See You at the Pole
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See You at the Pole (SYATP) is an annual gathering of Christian students of all ages at a flagpole in front of their local school for prayer, scripture-reading and worship, during the early morning before school starts. The American SYATP events occur on every fourth Wednesday of September. The events began in 1990, in the United States, where public schools cannot sponsor prayers and some Christians see public schools as hostile to Christian students. It has grown by word of mouth, announcements at youth rallies and churches, and the Internet and now occurs internationally. In 2005, over two million students in the U.S. participated, as well as students in Canada, Cote d'Ivoire, the Democratic Republic of the Congo, Ecuador, Germany, Ghana, Guam, Hong Kong, Indonesia, Japan, Kenya, South Korea, Malaysia, Nigeria, Norway, Peru, Portugal, Scotland, and South Africa.
Legal status in the United States
The organization advocating and guiding student participation in SYATP events insists that they be exclusively student-initiated and led without official endorsement or interference, according to rights affirmed by the Tinker v. Des Moines Independent Community School District decision of the U.S. Supreme Court—as well as a 1995 Clinton administration assignment of the President's Secretary of Education for legalization of particular school religious activities as long as they passed constitutional guidelines. The American Civil Liberties Union also approves of student-led SYATP events held before or after school, provided that the school neither encourages nor discourages participation.
Pastors, teachers, and other adults are often involved, and critics say that SYATP events often are only nominally student-led.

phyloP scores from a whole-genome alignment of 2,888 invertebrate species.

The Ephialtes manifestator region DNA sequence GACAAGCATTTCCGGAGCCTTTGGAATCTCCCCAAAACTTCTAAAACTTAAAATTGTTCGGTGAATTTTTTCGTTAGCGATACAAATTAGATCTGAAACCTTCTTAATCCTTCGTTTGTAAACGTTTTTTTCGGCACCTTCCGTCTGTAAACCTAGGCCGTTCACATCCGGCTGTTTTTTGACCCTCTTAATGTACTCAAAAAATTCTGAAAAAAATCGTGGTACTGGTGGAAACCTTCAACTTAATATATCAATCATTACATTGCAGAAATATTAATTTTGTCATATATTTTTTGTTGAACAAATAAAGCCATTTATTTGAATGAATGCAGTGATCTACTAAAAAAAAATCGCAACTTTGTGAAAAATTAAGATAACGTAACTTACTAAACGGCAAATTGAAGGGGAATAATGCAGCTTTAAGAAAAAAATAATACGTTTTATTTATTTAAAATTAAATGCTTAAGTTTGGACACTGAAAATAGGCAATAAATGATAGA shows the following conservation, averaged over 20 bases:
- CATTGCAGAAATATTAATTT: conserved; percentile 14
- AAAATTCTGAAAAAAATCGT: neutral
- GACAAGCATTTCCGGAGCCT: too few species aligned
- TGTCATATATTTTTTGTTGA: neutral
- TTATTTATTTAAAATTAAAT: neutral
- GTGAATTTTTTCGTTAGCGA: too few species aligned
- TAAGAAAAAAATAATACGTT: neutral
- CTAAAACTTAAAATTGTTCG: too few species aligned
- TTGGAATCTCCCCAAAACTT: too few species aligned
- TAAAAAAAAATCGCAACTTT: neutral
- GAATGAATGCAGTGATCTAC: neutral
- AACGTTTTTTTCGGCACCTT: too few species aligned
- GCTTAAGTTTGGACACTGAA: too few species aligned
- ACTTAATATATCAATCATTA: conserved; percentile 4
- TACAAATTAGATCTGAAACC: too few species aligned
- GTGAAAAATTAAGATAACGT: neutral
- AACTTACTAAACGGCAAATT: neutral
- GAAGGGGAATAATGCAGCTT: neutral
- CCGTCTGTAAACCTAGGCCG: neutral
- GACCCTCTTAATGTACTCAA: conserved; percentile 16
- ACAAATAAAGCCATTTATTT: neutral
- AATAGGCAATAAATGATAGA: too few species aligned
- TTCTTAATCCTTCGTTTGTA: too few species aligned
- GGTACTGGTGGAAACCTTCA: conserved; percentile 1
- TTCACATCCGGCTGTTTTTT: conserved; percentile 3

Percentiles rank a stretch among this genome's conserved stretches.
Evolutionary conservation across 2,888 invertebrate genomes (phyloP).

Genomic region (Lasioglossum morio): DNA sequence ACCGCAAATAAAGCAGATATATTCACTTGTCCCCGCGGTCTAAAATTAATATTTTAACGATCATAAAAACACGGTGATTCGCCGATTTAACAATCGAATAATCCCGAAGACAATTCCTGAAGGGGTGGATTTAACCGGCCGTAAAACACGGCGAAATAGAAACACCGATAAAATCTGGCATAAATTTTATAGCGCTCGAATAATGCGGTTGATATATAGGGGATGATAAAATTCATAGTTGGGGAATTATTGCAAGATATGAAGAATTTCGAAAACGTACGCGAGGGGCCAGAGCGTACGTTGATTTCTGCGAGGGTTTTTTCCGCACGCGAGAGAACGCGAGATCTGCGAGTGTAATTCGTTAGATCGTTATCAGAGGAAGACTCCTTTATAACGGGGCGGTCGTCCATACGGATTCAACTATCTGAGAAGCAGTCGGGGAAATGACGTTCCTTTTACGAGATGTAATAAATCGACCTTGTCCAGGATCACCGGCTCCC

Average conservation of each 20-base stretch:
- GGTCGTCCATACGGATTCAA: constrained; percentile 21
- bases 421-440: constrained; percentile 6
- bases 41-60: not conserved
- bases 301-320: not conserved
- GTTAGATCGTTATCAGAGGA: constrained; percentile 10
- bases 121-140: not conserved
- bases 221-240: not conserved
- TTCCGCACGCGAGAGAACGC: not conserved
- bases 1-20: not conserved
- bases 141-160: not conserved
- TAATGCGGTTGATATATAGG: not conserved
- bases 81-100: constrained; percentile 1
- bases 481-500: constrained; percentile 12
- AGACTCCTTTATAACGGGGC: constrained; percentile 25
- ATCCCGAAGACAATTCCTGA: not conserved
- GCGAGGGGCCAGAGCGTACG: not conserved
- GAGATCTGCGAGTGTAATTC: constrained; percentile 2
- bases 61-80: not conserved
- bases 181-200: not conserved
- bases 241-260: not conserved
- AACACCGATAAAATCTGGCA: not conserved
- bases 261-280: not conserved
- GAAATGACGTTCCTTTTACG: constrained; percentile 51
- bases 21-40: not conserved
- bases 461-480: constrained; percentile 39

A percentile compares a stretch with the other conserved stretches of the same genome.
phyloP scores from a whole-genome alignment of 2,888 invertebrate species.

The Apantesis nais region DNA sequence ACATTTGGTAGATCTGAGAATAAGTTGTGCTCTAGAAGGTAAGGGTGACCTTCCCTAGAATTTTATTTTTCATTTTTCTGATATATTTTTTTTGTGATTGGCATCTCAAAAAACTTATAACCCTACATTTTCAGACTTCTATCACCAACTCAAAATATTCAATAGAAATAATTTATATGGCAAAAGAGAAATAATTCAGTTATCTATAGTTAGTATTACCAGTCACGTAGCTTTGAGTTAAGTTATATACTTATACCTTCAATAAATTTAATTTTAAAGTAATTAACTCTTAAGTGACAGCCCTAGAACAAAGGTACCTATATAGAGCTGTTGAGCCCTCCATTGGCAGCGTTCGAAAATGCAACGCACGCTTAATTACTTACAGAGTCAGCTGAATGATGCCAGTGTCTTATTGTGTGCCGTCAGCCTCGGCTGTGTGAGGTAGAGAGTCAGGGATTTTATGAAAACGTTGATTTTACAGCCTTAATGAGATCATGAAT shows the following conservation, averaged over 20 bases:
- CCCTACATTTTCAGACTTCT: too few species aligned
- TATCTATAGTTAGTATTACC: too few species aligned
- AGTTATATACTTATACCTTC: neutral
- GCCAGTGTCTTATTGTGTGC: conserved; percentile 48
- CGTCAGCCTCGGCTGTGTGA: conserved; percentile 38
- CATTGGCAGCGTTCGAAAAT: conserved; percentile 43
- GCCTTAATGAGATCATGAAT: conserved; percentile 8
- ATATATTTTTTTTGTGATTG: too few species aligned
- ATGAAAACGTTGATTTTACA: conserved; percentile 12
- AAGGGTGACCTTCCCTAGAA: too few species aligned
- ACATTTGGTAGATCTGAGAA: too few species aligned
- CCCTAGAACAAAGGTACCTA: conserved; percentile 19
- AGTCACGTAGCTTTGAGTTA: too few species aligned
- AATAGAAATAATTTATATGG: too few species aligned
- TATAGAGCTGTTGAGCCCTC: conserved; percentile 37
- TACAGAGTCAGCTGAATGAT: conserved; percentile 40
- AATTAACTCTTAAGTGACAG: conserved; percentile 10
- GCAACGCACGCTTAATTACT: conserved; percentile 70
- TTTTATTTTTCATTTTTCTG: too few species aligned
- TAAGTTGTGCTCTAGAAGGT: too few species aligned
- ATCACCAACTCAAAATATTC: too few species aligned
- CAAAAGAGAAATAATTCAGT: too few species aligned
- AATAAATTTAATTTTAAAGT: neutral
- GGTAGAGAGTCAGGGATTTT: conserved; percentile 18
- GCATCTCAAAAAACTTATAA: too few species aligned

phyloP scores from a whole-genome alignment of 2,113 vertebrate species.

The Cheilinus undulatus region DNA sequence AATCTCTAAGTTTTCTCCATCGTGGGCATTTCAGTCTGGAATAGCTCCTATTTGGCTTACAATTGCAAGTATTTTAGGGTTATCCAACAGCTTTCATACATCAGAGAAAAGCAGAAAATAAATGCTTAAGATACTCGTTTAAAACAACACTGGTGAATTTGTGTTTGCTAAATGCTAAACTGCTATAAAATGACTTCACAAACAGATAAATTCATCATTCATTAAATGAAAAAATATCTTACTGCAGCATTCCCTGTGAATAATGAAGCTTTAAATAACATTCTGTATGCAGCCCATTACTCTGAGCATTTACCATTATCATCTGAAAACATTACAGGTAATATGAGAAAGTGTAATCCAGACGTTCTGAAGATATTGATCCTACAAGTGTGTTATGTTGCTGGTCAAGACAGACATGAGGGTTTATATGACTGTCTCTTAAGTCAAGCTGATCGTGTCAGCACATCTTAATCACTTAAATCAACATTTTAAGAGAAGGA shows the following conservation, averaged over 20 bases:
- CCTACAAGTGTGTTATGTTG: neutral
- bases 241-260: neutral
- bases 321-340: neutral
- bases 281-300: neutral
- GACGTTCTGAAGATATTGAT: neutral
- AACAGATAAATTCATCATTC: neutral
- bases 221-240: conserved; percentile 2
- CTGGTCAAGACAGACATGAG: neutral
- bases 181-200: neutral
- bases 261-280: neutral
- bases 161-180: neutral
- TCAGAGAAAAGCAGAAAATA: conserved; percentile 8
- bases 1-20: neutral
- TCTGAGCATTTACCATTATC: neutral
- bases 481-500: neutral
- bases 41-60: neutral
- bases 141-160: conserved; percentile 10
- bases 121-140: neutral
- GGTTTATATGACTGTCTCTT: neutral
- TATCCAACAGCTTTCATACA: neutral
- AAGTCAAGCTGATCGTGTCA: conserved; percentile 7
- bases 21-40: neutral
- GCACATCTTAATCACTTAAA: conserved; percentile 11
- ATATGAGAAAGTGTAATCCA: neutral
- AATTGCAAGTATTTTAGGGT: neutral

In 2006, school officials at South Floyd High School in Floyd County, Kentucky tried to deny students permission for the flag pole rally, but attorneys from the Rutherford Institute successfully argued that the rally was protected by free speech rights. "It's important that students, teachers and others know about their right to participate in See You at the Pole events—a right affirmed by the U.S. Supreme Court," said John W. Whitehead, president of the Rutherford Institute, in a released statement. "The rallies are part of a long tradition of free and equal participation in expressive activities guaranteed by our Constitution."
In the case of Doe v. Wilson County School System (M.D. Tenn. 2006, pending), the ACLU alleged that a parent group promoted the SYATP event and a National Day of Prayer with support from the school. Support for SYATP was one of several religious endorsements alleged in the case, along with sing-along prayers, hymns, and a Nativity play.
Saw You At The Pole
Saw you at the pole is an event that takes place the night after SYATP. Usually it is church led and it is a worship session with speakers, food, and entertainment.
- Official web site
- Kwon, Lillian (26 September 2006). "Students Encouraged to Take Prayers, Bibles to School". Parish World. Retrieved 7 March 2008.
- "Katherine Stewart: How Christian clubs in schools turned into faith-based bullying". MinnPost. 22 June 2012. Retrieved 23 June 2012.
- Rowell, Jenn (9 September 2006). "Area students prepare to offer 'See You at the Pole' prayers". The Free Lance-Star (Fredericksburg, VA). Retrieved 7 March 2008.